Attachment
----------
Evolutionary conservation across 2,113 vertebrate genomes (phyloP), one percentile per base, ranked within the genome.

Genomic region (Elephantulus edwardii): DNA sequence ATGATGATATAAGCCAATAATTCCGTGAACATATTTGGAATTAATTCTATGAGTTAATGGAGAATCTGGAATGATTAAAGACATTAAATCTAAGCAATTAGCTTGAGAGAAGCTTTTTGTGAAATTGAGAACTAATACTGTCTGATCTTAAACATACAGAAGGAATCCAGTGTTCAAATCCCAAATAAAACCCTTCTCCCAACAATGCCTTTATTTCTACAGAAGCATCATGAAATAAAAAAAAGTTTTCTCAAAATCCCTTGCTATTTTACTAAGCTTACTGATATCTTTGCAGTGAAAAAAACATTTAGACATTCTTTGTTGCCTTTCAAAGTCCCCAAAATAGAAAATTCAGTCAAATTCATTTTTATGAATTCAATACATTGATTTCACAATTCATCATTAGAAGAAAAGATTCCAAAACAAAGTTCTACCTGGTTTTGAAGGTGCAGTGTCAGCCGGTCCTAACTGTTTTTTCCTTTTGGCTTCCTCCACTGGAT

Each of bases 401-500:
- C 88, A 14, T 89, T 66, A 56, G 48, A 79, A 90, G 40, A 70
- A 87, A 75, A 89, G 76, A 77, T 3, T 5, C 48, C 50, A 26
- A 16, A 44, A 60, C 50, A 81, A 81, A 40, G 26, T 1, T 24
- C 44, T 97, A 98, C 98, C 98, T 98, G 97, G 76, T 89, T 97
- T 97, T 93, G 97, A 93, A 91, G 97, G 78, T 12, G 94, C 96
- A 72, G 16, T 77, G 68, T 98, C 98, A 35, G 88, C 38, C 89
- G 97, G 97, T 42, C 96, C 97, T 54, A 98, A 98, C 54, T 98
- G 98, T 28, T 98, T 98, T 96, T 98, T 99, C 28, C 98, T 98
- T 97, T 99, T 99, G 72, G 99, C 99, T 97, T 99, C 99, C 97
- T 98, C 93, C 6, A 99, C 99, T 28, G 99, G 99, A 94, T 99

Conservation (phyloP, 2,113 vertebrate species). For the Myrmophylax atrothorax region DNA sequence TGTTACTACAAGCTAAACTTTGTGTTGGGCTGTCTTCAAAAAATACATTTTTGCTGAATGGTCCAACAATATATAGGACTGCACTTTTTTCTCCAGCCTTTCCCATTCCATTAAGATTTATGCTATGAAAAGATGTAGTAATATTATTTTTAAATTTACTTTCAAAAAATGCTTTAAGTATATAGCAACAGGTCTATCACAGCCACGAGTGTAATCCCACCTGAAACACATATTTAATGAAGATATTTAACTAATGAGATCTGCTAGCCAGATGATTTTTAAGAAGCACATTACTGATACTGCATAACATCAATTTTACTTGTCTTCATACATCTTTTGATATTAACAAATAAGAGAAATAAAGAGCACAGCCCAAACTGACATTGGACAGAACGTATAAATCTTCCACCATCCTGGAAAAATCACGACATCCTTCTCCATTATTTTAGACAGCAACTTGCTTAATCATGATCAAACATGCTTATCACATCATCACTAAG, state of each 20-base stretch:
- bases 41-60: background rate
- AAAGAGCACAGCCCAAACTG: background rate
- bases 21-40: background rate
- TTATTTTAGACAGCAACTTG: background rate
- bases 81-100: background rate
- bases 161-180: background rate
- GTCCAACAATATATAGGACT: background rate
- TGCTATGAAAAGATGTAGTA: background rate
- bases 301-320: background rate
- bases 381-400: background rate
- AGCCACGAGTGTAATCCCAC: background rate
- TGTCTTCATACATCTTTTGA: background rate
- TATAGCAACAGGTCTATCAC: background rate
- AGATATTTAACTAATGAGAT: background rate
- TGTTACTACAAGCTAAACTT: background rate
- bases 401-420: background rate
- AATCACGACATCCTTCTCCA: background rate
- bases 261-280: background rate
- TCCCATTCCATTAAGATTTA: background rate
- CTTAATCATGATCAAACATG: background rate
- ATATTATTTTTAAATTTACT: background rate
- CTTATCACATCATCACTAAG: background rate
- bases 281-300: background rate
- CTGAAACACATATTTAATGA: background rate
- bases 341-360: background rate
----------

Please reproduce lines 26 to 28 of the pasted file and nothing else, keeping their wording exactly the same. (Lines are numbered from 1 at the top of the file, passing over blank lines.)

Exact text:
- TGTCTTCATACATCTTTTGA: background rate
- TATAGCAACAGGTCTATCAC: background rate
- AGATATTTAACTAATGAGAT: background rate